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The New Arab

Low oil prices halt Oman infrastructure projects and job promotions

The employment crisis is a global issue [Getty]

Date of publication: 22 April, 2019

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Oman said low oil prices had a negative impact on the country’s economy, with projects halted and promotions in public sector jobs stopped.

Oman said on Sunday that low oil prices have had a deep  impact on the country's economy, with a number of infrastructure projects halted and promotions in public sector jobs frozen, since the oil crisis in 2014.

Minister of Civil Service Sheikh Khalid bin Omar al-Marhoon said the government has stopped granting promotions to public sector staff due to a lower budget projections, which also impacted on other operations.

"Promotions are a government decision and not a ministry decision. The employment crisis is a global issue and there is a good level of recruitment in the military and private sectors," Marhoon said in a statement, according to Omani media.

The minister reiterated that the government sector will continue to hire job seekers, while insinuating that the issue of replacing foreigner employees by Omani nationals in the public sector will be studied urgently.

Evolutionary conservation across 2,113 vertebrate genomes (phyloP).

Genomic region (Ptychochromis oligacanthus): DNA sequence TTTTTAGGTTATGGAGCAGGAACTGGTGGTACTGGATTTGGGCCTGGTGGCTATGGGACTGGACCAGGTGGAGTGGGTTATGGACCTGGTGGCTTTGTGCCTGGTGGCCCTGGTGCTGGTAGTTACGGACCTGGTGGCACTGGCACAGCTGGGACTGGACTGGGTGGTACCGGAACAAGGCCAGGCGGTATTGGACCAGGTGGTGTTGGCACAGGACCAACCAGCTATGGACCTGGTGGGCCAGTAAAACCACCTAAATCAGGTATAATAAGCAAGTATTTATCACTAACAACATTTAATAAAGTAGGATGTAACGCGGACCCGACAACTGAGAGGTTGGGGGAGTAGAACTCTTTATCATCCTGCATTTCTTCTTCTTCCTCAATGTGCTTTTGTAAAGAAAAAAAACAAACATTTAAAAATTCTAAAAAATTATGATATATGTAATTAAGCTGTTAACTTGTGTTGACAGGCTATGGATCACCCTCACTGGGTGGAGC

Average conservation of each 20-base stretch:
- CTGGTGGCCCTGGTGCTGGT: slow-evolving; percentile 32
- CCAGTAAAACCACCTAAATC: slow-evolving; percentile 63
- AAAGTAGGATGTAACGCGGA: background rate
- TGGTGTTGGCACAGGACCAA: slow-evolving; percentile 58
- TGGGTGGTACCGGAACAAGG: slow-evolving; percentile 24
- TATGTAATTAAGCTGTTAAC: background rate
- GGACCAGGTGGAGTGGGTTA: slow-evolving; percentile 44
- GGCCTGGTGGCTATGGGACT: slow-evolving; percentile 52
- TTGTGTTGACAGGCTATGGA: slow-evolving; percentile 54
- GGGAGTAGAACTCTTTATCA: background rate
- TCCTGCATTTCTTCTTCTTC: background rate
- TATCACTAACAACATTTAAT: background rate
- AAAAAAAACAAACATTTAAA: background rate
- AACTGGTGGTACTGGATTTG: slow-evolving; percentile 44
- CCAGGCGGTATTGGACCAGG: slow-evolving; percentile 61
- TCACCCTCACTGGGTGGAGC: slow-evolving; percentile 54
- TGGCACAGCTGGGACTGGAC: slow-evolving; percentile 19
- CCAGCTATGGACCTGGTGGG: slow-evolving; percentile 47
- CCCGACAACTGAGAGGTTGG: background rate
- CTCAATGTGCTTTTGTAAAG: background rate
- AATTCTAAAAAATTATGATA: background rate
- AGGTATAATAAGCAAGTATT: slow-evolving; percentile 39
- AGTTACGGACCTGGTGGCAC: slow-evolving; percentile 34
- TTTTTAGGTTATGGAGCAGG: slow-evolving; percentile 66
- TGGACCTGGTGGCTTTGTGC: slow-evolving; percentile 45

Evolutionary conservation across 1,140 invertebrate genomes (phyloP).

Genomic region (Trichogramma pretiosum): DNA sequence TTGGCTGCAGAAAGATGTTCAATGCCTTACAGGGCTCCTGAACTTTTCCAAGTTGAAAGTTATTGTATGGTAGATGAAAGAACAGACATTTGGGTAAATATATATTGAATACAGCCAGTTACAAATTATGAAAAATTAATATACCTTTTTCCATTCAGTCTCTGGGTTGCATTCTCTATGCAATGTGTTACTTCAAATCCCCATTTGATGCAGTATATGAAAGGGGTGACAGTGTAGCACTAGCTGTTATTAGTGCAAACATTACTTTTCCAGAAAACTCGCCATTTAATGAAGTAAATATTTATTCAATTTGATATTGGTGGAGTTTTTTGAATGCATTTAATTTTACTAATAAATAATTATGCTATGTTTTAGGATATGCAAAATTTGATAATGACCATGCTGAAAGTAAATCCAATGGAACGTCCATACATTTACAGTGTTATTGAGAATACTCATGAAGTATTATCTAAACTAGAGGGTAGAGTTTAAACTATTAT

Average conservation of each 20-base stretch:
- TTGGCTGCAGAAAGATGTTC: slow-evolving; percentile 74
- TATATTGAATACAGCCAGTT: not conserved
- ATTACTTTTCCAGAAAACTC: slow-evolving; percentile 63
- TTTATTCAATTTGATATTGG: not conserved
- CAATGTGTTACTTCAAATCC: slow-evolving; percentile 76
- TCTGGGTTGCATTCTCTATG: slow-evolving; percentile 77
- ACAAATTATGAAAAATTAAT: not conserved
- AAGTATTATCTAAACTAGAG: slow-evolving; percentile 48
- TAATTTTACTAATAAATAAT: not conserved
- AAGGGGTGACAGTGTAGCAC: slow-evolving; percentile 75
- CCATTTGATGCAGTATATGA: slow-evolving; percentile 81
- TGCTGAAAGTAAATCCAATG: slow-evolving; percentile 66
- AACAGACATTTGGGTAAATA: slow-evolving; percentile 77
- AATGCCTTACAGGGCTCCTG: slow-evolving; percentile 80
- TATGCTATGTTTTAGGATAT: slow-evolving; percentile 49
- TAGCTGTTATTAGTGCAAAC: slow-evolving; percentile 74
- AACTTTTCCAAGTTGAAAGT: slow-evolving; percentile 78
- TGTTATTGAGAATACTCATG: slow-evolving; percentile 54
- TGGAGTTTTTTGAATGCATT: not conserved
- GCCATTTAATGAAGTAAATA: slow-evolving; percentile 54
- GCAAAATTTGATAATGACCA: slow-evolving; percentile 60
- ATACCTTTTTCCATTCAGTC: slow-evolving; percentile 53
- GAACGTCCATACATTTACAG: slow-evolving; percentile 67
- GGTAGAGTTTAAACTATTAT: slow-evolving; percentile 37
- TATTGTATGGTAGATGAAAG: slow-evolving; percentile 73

Oman's lower house, Majlis Al Shura (Consultative Assembly), will host Marhoon on Monday, to elaborate further on his statement.

The sultanate's economy has been struggling since oil prices slumped in 2014, compelling the government to join other neighbouring Gulf countries in tapping international debt markets to plug budget deficits.

Despite dwindling reserves, Oman has been slow to implement financial reforms, amid concerns that the sultanate could follow Bahrain in needing a bailout from wealthier Gulf countries.

Once A-Rated by S&P Global, Oman now risks descending into the abyss of economic uncertainty, if it fails to steady its public finances and stop loading up on external debt.

The Manhattan-based company, which specialise in financial information and analytics, put the country on notice on Friday by cutting the outlook to negative while confirming its debt score at BB, two levels below investment grade. This puts the oil-rich sultanate on the same level with Paraguay and Serbia.

"The negative outlook reflects our expectation that we could lower our ratings on Oman over the next 12 months if we view the government as unable to moderate external debt accumulation related to still-sizable fiscal deficits, which we expect will continue to increase through 2022," S&P said in a report.

Both Fitch Ratings and Moody’s Investors Service, however, have Oman one notch higher than S&P.

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